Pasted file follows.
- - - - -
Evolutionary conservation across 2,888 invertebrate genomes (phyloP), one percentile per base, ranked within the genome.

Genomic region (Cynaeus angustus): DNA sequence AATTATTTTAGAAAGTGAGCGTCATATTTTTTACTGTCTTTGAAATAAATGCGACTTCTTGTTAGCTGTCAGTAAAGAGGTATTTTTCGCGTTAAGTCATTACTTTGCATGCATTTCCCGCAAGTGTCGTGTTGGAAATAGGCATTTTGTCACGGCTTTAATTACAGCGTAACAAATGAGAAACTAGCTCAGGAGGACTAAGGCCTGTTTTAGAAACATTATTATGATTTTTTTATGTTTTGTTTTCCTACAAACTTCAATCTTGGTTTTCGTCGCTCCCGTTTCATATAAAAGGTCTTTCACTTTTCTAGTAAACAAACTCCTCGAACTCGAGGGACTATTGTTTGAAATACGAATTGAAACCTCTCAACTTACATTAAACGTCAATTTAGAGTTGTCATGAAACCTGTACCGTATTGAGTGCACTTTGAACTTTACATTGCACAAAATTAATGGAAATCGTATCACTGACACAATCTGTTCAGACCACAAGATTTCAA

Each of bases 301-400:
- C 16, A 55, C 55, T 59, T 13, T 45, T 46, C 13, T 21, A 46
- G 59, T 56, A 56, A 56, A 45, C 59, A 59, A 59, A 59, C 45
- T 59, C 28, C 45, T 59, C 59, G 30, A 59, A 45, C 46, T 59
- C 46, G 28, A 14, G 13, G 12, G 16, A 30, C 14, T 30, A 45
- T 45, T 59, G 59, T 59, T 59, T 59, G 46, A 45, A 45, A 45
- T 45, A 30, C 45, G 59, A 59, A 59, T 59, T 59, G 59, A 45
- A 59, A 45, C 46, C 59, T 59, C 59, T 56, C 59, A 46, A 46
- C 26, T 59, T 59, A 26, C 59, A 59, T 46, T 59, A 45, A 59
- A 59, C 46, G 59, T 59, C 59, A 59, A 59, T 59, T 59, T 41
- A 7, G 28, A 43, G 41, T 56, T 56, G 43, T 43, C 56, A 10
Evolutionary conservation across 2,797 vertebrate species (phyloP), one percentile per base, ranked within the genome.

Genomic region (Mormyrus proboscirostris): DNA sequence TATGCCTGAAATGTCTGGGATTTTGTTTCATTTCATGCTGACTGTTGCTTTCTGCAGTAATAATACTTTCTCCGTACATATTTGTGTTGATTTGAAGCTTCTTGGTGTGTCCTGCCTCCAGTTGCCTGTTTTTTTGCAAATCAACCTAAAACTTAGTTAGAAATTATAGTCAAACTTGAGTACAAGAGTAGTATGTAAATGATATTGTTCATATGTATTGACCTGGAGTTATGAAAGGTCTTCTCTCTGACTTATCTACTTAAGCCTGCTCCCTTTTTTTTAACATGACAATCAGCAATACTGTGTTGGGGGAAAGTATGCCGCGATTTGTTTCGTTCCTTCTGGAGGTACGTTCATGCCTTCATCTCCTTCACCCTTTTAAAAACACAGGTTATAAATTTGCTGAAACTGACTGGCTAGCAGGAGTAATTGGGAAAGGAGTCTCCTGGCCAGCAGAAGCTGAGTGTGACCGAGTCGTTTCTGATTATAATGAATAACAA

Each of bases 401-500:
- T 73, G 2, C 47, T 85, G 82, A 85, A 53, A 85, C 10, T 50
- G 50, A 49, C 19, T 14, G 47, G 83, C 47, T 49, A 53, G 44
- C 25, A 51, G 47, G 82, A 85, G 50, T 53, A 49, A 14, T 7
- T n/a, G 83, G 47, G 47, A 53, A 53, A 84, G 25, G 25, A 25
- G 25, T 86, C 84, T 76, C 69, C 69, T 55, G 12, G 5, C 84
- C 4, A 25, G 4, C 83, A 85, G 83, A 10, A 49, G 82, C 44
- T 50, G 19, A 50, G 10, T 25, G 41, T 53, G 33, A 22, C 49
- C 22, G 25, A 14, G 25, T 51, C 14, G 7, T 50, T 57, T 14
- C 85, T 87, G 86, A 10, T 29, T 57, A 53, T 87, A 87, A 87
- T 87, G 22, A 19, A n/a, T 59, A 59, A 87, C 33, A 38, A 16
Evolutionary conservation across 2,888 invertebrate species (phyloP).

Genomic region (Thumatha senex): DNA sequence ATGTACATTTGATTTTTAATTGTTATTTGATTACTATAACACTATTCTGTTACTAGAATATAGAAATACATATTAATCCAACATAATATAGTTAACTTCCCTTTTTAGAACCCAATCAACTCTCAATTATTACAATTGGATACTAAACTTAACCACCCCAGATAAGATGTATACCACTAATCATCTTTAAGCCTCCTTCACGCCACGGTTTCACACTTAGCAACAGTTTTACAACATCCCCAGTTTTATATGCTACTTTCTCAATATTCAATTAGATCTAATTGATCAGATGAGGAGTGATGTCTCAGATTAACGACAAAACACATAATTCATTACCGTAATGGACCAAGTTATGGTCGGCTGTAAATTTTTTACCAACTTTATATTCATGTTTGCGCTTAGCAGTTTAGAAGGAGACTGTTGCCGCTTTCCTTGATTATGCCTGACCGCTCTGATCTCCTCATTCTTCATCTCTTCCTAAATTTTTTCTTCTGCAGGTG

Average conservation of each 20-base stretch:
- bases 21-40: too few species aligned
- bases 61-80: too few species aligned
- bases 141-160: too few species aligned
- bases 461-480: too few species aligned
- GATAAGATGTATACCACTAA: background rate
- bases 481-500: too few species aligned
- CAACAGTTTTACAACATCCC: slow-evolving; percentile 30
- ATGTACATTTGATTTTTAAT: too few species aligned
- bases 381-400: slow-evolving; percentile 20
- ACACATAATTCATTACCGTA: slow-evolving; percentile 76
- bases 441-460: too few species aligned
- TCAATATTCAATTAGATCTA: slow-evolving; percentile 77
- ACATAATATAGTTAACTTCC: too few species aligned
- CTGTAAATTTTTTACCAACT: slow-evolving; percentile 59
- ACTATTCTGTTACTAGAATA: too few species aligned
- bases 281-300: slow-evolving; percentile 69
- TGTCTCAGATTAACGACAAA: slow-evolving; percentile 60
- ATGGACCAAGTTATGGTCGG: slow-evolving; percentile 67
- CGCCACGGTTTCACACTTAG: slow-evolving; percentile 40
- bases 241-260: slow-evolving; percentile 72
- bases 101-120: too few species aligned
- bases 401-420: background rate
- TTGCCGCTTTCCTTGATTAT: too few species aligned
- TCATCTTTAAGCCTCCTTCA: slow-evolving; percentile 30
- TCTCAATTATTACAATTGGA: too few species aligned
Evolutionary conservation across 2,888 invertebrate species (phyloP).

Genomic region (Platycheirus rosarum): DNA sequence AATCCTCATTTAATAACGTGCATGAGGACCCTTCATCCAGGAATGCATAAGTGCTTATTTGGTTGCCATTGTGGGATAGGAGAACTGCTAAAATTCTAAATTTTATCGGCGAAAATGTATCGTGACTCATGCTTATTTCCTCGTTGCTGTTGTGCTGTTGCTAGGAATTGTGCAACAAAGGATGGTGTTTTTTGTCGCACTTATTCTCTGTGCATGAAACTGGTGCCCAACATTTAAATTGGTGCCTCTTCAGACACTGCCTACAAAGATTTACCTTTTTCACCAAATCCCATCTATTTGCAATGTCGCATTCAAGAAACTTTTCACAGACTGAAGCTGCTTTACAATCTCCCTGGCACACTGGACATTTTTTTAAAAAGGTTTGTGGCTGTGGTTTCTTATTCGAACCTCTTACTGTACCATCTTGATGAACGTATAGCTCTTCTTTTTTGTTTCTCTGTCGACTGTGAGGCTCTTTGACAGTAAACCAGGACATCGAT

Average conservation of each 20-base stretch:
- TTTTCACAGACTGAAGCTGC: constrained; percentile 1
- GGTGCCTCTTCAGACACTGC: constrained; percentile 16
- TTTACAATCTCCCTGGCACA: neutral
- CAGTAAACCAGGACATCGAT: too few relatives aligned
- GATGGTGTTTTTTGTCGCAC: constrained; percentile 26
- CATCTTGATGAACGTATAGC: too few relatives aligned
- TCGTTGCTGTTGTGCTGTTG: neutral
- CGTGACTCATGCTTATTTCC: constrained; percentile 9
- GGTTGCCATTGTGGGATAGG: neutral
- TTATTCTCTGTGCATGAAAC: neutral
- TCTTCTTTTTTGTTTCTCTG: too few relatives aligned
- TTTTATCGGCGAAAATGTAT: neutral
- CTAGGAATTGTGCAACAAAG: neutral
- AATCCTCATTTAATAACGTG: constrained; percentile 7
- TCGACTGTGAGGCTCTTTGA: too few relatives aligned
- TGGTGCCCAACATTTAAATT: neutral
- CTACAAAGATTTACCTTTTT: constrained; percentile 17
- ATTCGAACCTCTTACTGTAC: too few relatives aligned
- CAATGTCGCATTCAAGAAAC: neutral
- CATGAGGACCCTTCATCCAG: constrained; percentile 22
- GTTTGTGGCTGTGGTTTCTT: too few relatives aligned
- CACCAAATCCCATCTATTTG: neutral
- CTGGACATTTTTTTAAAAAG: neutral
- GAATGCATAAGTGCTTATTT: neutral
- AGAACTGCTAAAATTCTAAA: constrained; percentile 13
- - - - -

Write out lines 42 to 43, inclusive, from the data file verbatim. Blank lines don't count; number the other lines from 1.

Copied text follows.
- ACATAATATAGTTAACTTCC: too few species aligned
- CTGTAAATTTTTTACCAACT: slow-evolving; percentile 59